Having shown that the CTU1, KIAA1274, and RAX ceRNAs regulate KNG1 expression in a miRNA-dependent manner, we investigated possible associations between miR-138, miR-140, and miR-454-3p. The CTU1, KIAA1274, and RAX 3’-UTRs were each cloned based on the location of their predicted MREs. The ectopic expression of miR-138, miR-140, or miR-454-3p significantly reduced the luciferase activity of Luc-CTU1-3’-UTR, Luc-KIAA1274-3’-UTR, and Luc-RAX-3’-UTR in U87 cells (Supplementary Figures S4A–S4C). However, in iHECs, the effect of miR-138 was attenuated, compared to that of miR-140 and miR-454-3p in iHECs. Consistent with these results, the overexpression of miR-138, miR-140, or miR-454-3p significantly reduced the ectopic expression of CTU1, KIAA1274, and RAX in iHECs and U87 cells (Supplementary Figures S4D–S4I). These results collectively confirm that miR-138, miR-140, and miR-454-3p regulate CTU1, KIAA1274, and RAX levels via their 3’-UTRs in both U87 cells and iHECs cells, and indicate that miR-138 plays a more prominent role in ceRNA-mediated regulation of KNG1, as evidenced by the effects of miR-140 and miR-454-3p in iHECs being consistently less profound than that in U87 cells. These results also suggest that the cell-specificity of ceRNA-mediated KNG1 regulation is due, at least in part, to the abrogation of endogenous miR-138 and the weaker influences of miR-140 and miR-454-3p on the expression of KNG1 and its ceRNAs in iHECs, compared with that in U87 cells.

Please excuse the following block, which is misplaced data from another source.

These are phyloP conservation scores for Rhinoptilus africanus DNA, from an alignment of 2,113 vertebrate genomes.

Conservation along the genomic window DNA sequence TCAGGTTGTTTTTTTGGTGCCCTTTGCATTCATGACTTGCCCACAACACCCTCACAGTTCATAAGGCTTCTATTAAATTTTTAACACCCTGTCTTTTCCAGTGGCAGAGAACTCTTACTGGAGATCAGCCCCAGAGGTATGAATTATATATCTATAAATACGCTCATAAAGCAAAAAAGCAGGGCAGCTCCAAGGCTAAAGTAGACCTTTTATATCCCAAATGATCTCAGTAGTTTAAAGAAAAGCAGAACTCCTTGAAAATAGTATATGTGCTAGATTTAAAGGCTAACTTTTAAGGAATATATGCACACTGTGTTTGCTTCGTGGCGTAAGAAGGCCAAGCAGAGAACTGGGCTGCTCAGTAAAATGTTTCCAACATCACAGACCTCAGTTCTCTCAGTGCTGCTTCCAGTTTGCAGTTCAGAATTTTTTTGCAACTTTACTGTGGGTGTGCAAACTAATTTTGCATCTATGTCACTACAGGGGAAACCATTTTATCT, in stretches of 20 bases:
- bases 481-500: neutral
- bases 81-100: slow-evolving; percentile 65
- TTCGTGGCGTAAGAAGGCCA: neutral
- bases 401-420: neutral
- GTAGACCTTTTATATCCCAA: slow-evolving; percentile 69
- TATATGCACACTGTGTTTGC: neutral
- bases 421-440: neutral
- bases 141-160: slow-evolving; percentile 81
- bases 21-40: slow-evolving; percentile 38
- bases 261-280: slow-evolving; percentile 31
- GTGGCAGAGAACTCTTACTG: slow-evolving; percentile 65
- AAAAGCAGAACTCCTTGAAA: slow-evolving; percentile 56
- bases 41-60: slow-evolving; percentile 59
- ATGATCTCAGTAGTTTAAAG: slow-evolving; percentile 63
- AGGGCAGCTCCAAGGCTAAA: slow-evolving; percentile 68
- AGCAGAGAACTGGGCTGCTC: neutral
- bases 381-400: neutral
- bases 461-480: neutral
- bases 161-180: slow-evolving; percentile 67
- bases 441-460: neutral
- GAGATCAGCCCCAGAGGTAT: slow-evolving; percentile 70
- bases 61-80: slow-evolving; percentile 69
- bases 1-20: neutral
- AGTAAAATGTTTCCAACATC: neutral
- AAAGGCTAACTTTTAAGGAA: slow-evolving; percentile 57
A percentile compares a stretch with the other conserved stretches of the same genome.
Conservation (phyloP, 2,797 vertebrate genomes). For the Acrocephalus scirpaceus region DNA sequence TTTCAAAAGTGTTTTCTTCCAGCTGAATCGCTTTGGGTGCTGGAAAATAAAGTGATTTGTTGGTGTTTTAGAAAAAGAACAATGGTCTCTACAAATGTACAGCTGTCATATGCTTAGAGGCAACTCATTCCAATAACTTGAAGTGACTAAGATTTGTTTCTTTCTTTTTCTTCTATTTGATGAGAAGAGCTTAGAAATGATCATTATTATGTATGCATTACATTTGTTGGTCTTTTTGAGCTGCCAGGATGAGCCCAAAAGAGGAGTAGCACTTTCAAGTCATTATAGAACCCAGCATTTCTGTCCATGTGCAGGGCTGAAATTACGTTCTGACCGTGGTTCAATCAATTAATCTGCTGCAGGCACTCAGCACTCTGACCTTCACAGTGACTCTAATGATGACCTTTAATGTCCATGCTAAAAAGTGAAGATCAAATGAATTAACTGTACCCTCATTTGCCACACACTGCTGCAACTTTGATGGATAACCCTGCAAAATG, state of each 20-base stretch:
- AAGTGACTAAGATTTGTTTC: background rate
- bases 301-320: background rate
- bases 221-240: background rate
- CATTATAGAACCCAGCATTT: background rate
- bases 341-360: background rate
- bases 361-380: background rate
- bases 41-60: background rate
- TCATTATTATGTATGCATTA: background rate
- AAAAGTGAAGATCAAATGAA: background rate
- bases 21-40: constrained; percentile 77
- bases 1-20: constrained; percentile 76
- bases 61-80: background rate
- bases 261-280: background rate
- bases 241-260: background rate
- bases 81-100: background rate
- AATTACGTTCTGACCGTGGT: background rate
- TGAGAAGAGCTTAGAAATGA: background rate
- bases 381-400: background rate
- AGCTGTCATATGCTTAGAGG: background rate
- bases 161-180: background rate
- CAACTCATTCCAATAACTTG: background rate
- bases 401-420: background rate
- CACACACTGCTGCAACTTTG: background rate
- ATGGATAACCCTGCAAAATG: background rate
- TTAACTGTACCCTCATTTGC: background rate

Aberrant activation of EGFR signaling might account, at least in part, for the tumorigenic and angiogenic effects of the loss of KNG1 expression. The proteomic analysis of GBM tissues (low/high MVD) identified an association between ceRNA-mediated KNG1 regulation and EGFR signaling. Therefore, we examined how ceRNA-mediated regulation of KNG1 influences EGFR signaling by knocking down KIAA1274 expression in serum-starved wild-type and DICER iHEC and U87 cell lines before treatment with EGF (Figures 3A3F). The siRNA-mediated depletion of KIAA1274 significantly elevated the level of phosphorylated EGFR (p-EGFR) levels in the wild-type U87 cells, with 1.8- and 2.7-fold increases at 5 and 15 min, respectively, relative to the negative control (Figure 3C). Similar effects were observed in wild-type iHECs, with 2.6- and 3.6-fold increases at 5 and 15 min, respectively (Figure 3F). The effect of KIAA1274 depletion on p-EGFR was, however, abrogated in the DICER iHEC and U87 cell lines, relative to the negative control (Figures 3C, 3F). These results suggested that KIAA1274 knockdown activated the EGFR pathway in a miRNA-dependent manner, which is consistent with the role of KIAA1274 in maintaining KNG1 expression in U87 cells and iHECs.